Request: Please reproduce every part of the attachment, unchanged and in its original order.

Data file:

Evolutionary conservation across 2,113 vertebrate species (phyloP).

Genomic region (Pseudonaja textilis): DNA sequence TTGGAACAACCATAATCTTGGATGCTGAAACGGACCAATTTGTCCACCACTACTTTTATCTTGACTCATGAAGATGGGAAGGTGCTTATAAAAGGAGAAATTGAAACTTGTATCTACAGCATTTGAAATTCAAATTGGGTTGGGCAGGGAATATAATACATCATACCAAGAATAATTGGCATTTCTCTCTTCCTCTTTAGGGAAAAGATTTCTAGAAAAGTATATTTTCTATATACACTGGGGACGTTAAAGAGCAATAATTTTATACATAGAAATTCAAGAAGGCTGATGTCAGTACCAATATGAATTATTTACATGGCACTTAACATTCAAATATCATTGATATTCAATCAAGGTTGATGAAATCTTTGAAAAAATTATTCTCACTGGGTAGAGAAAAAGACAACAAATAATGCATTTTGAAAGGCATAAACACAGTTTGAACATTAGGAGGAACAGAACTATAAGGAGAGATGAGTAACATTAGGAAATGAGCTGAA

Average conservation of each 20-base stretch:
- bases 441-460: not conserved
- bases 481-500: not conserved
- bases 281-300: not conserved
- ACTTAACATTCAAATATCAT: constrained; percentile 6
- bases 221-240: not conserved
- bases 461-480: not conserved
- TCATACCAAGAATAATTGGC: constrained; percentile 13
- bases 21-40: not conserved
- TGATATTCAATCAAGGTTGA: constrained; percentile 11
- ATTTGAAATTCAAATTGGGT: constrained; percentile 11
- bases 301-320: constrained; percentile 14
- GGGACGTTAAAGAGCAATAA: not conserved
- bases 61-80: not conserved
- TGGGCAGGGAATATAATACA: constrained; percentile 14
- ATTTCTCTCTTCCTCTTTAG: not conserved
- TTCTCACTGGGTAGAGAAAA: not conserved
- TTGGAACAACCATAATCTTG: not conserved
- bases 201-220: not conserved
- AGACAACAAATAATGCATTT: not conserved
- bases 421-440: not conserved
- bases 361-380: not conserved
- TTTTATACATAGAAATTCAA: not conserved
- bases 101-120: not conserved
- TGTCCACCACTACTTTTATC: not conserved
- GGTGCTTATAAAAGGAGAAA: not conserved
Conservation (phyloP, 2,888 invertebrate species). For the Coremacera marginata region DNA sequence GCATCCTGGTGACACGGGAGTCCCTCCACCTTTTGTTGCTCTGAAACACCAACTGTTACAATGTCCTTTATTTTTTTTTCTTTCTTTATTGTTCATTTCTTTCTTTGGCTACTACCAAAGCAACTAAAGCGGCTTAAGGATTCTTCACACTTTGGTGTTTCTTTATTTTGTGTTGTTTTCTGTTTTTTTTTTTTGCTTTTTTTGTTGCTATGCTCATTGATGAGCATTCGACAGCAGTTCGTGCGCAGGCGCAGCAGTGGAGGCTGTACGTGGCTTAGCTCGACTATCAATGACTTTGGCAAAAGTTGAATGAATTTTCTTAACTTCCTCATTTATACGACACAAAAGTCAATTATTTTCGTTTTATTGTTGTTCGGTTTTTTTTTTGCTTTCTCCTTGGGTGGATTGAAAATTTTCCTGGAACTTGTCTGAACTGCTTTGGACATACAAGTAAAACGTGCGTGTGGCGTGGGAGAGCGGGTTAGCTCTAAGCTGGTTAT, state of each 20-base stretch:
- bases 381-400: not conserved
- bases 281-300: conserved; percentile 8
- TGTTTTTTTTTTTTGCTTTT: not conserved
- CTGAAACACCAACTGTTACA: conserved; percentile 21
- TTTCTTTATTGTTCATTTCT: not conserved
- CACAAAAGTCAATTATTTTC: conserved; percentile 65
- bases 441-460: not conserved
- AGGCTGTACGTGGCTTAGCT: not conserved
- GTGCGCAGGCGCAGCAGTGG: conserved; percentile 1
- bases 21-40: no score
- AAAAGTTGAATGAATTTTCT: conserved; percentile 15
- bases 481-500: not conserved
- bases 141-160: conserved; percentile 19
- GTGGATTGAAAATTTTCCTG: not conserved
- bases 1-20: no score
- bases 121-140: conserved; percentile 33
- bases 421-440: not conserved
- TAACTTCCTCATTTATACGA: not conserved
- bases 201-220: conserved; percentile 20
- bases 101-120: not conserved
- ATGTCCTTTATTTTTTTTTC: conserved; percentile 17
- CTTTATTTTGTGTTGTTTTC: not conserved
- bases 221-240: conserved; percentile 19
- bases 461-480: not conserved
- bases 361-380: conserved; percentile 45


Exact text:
Evolutionary conservation across 2,113 vertebrate species (phyloP).

Genomic region (Pseudonaja textilis): DNA sequence TTGGAACAACCATAATCTTGGATGCTGAAACGGACCAATTTGTCCACCACTACTTTTATCTTGACTCATGAAGATGGGAAGGTGCTTATAAAAGGAGAAATTGAAACTTGTATCTACAGCATTTGAAATTCAAATTGGGTTGGGCAGGGAATATAATACATCATACCAAGAATAATTGGCATTTCTCTCTTCCTCTTTAGGGAAAAGATTTCTAGAAAAGTATATTTTCTATATACACTGGGGACGTTAAAGAGCAATAATTTTATACATAGAAATTCAAGAAGGCTGATGTCAGTACCAATATGAATTATTTACATGGCACTTAACATTCAAATATCATTGATATTCAATCAAGGTTGATGAAATCTTTGAAAAAATTATTCTCACTGGGTAGAGAAAAAGACAACAAATAATGCATTTTGAAAGGCATAAACACAGTTTGAACATTAGGAGGAACAGAACTATAAGGAGAGATGAGTAACATTAGGAAATGAGCTGAA

Average conservation of each 20-base stretch:
- bases 441-460: not conserved
- bases 481-500: not conserved
- bases 281-300: not conserved
- ACTTAACATTCAAATATCAT: constrained; percentile 6
- bases 221-240: not conserved
- bases 461-480: not conserved
- TCATACCAAGAATAATTGGC: constrained; percentile 13
- bases 21-40: not conserved
- TGATATTCAATCAAGGTTGA: constrained; percentile 11
- ATTTGAAATTCAAATTGGGT: constrained; percentile 11
- bases 301-320: constrained; percentile 14
- GGGACGTTAAAGAGCAATAA: not conserved
- bases 61-80: not conserved
- TGGGCAGGGAATATAATACA: constrained; percentile 14
- ATTTCTCTCTTCCTCTTTAG: not conserved
- TTCTCACTGGGTAGAGAAAA: not conserved
- TTGGAACAACCATAATCTTG: not conserved
- bases 201-220: not conserved
- AGACAACAAATAATGCATTT: not conserved
- bases 421-440: not conserved
- bases 361-380: not conserved
- TTTTATACATAGAAATTCAA: not conserved
- bases 101-120: not conserved
- TGTCCACCACTACTTTTATC: not conserved
- GGTGCTTATAAAAGGAGAAA: not conserved
Conservation (phyloP, 2,888 invertebrate species). For the Coremacera marginata region DNA sequence GCATCCTGGTGACACGGGAGTCCCTCCACCTTTTGTTGCTCTGAAACACCAACTGTTACAATGTCCTTTATTTTTTTTTCTTTCTTTATTGTTCATTTCTTTCTTTGGCTACTACCAAAGCAACTAAAGCGGCTTAAGGATTCTTCACACTTTGGTGTTTCTTTATTTTGTGTTGTTTTCTGTTTTTTTTTTTTGCTTTTTTTGTTGCTATGCTCATTGATGAGCATTCGACAGCAGTTCGTGCGCAGGCGCAGCAGTGGAGGCTGTACGTGGCTTAGCTCGACTATCAATGACTTTGGCAAAAGTTGAATGAATTTTCTTAACTTCCTCATTTATACGACACAAAAGTCAATTATTTTCGTTTTATTGTTGTTCGGTTTTTTTTTTGCTTTCTCCTTGGGTGGATTGAAAATTTTCCTGGAACTTGTCTGAACTGCTTTGGACATACAAGTAAAACGTGCGTGTGGCGTGGGAGAGCGGGTTAGCTCTAAGCTGGTTAT, state of each 20-base stretch:
- bases 381-400: not conserved
- bases 281-300: conserved; percentile 8
- TGTTTTTTTTTTTTGCTTTT: not conserved
- CTGAAACACCAACTGTTACA: conserved; percentile 21
- TTTCTTTATTGTTCATTTCT: not conserved
- CACAAAAGTCAATTATTTTC: conserved; percentile 65
- bases 441-460: not conserved
- AGGCTGTACGTGGCTTAGCT: not conserved
- GTGCGCAGGCGCAGCAGTGG: conserved; percentile 1
- bases 21-40: no score
- AAAAGTTGAATGAATTTTCT: conserved; percentile 15
- bases 481-500: not conserved
- bases 141-160: conserved; percentile 19
- GTGGATTGAAAATTTTCCTG: not conserved
- bases 1-20: no score
- bases 121-140: conserved; percentile 33
- bases 421-440: not conserved
- TAACTTCCTCATTTATACGA: not conserved
- bases 201-220: conserved; percentile 20
- bases 101-120: not conserved
- ATGTCCTTTATTTTTTTTTC: conserved; percentile 17
- CTTTATTTTGTGTTGTTTTC: not conserved
- bases 221-240: conserved; percentile 19
- bases 461-480: not conserved
- bases 361-380: conserved; percentile 45